The Beckett Blog

Panini’s Century Collection packs big-name baseball players by Chris Olds

By Chris Olds | Editor

Panini America may not be an official trading card licensee of Major League Baseball, but you wouldn’t know that from the company’s legendary inclusions in the forthcoming 2010 Century Collection set.

No, there aren’t any MLB logos or airbrushed uniforms in the multi-sport and non-sport product — it’s high school and casual photography — but it’s clear that the autograph and memorabilia assets left over from the Donruss days are getting good use and much of it will be in the hands of collectors starting this week.

In fact, it’s that non-traditional photography that might make these cards stand out from others — whether the significance or story behind the photo is noted on the card or not. (They likely aren’t … in their place an authenticity statement.) For example, the Paul Molitor card shown above is from his behind-the-scenes tour of the Baseball Hall of Fame in Cooperstown, N.Y., back in 2004.

The bat he’s holding? It’s a Babe Ruth gamer.

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Beckett Tip Sheet: Where can you land an autograph? by Chris Olds

By Chris Olds | Editor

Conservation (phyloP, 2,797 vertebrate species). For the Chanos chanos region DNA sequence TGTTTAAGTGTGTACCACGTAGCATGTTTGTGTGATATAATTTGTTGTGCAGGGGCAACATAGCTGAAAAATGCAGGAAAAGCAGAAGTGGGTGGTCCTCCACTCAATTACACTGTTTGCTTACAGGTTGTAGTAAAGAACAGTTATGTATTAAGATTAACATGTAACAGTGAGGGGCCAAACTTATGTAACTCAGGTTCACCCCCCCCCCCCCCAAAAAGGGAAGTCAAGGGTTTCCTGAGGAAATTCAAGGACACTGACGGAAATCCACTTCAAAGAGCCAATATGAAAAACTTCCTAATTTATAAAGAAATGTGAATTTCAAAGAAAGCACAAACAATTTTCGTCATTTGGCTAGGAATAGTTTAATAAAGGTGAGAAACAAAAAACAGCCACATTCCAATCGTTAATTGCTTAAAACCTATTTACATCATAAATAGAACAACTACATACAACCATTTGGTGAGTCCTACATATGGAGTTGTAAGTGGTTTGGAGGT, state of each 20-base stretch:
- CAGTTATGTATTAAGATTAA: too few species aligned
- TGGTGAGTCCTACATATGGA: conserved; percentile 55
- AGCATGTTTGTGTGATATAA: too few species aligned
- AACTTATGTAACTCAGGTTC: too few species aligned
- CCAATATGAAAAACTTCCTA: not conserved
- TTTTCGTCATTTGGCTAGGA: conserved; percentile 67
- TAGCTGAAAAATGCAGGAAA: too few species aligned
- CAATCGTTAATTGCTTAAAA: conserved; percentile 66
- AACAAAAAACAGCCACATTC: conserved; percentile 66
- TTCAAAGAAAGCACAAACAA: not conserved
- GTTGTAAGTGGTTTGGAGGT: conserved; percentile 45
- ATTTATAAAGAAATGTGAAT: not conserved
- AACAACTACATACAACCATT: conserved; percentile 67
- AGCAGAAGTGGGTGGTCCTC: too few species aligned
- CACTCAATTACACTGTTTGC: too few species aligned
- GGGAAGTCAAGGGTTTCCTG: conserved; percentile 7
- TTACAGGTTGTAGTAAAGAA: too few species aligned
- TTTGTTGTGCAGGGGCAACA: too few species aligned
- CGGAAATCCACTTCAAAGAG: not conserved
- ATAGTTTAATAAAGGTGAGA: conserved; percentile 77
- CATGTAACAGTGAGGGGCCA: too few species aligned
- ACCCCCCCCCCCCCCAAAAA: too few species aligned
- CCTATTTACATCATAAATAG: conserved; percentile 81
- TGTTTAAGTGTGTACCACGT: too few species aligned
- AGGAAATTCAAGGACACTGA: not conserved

It’s no secret that the autograph is key to many a sports products these days as those certified authentic slips of the pen turn cardboard into collecting gold.

But the certified autograph is not the only way a collector can land a treasured item.

In fact, many a signer of certified autographs actually signs in other ways — ways that collectors may not always think about in a world of commodified, short-print chases and dreaming of winning mylar-wrapped lotteries. It may sound like common sense, but there are other ways to track down signatures besides ripping packs and buying singles at the card shop or online.

Here’s a rundown of ways that collectors — beginners through the long-time hobby veterans — should always consider trying to land an autograph without hitting up a pack of cards or buying a certified signature straight from a trusted dealer.

These days, it’s pretty common for athletes and celebrities to have their own websites where they sell autographed items directly to the public. The signed copy of WWE Magazine above, for example, was purchased on Trish Stratus‘ website, There, the former multi-time women’s champion sells signed magazines, books, photos, posters and more. If you have your own particular item you want signed, she’ll ink it up for a $10 fee.

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Cleveland Indians legend Bob Feller dies at 92 by Chris Olds

By Chris Olds | Editor